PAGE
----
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Latin Church Music:

Some background
Martin Luther (1483-1546) was not only the founder of the Reformation in Germany, he is also regarded as the founder of Protestant German Church Music. His approach towards the Liturgy and its music was liberal and he is reputed to have written "Music is a beautiful and gracious gift from God to be encouraged both in church and in the home". Luther certainly practiced that belief for he was a fine singer, lutenist and flautist and his family gathered together daily to sing motets. To his church, Luther not only gave his name, but chorales and a German-texted Mass, the Deutsche Messe und Ordnung Gottesdienst which was first used on Christmas Day 1524 and later published in 1526 (Just two hundred years later Bach provided a six-part setting of the Sanctus for Christmas Day 1724, a setting that would later be included in his famous compilation the Mass in b BWV 232). To help with the preparation of the German Mass, Luther had the assistance of two excellent musicians, Conrad Rupff, Kapellmeister to the Elector of Saxony, and one Johann Walther, Cantor to the Court of Frederick the Wise at Torgau. Walther himself provided a famous collection of polyphonic chorale settings Geistliche Gesangbüchlein between 1524 and 1551 at Wittenburg.

Bach's Latin Church Music
Prior to his appointment at Leipzig, Bach had to undergo some rigorous examination in Lutheran theology and sign up to the Concordienbuch, which set out clearly the doctrines to be followed, and which he was expected to uphold. Bach was well qualified to do this as his own Library was stocked with the writings of Martin Luther and the composer clearly saw his provision of a 'well-regulated church music' as a humble complement and sincere expression of his faith. Music was central to the Lutheran church service. However, instead of devising a completely new format, the Catholic Mass was suitably adapted and therefore it is no surprise that there is a generous collection of Latin church music in the Bach treasury, including two versions of the Magnificat, four Lutheran Masses (five if you include the Missa* BWV 232), a Latin texted Cantata (BWV 191) and for many the ultimate Bach work, his Mass in B minor, which incorporated the earlier Missa. It is in the Missae and the Mass in b that we experience again Bach's use of parody and his shameless reworking of earlier movements that first see the light of day in his collection of church or secular cantatas. When compiling the Mass in b most of the material incorporated appears elsewhere:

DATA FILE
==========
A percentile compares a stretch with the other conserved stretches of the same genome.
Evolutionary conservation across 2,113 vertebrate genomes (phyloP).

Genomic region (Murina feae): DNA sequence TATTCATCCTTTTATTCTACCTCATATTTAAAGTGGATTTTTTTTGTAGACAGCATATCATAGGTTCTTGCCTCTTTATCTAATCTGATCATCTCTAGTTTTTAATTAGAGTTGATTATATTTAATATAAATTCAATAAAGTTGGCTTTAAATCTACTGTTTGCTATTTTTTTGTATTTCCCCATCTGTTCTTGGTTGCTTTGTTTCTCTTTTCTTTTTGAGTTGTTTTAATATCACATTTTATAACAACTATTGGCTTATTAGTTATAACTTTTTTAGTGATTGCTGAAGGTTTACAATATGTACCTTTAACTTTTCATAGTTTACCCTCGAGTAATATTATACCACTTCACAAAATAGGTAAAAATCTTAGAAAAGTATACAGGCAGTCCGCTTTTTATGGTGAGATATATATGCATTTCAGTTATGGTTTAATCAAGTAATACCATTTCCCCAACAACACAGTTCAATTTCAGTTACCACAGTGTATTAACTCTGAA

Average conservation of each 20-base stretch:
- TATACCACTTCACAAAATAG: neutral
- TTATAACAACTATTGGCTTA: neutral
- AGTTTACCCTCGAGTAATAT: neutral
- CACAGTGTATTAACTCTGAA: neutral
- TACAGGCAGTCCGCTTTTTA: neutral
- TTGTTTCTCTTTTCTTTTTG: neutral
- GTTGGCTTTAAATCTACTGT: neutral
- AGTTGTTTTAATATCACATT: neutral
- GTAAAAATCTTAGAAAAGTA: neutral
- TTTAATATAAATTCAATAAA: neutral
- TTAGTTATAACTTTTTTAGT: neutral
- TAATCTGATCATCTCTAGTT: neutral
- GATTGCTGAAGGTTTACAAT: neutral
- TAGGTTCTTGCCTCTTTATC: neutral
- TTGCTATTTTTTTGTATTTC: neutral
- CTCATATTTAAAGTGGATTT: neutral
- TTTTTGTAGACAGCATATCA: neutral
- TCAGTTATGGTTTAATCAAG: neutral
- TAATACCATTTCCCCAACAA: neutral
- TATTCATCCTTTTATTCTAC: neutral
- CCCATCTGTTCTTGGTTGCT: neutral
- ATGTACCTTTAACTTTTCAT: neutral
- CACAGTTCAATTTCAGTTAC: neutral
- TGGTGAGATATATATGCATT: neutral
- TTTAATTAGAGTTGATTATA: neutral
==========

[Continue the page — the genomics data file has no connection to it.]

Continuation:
Gloria in excelsis Deo BWV 191 ) Gloria
Gratias BWV 29 ) Gloria
Qui tollis BWV 46 )
Patrem BWV 171 ) Credo
Crucifixus BWV 12 )
Et expecto BWV 120, 120a and 120b )
Osanna BWV 215  
Agnus Dei BWV 11 (itself a reworking from a lost cantata)

*Missae - Kyrie and Gloria only
The origins of the short Masses (BWV 233-236 ) are identified on the relevant pages and additional notes are given throughout where appropriate. Here they are in more detail:

Mass Cantata Movement in the Mass
BWV 233 in F BWV 102 No 3 Gloria - Qui tollis
  BWV 102 No 5 Gloria - Quoniam
  BWV 40 No 1 Gloria - Cum sancto
BWV 234 in A BWV 67 No 6 Gloria - Gloria in excelsis Deo
  BWV 179 No 5 Gloria - Qui tollis
  BWV 79 No 2 Gloria - Quoniam
  BWV 136 No 1 Gloria - Cum sancto
BWV 235 in G minor BWV 102 No 1 Kyrie - Kyrie eleison
  BWV 72 No 1 Gloria - Gloria in excelsis Deo
  BWV 187 No 4 Gloria - Gratias
  BWV 187 No 3 Gloria - Domine Fili
  BWV 187 No 5 Gloria - Quoniam
  BWV 187 No 1 Gloria - Cum sancto
BWV 236 in G BWV 179 No 1 Kyrie - Kyrie eleison
  BWV 79 No 1 Gloria - Gloria in excelsis Deo
  BWV 138 No 5 Gloria - Gratias
  BWV 79 No 5 Gloria - Domine Deus
  BWV 179 No 3 Gloria - Quoniam
  BWV 17 No 1 Gloria - Cum sancto

© Margaret Steinitz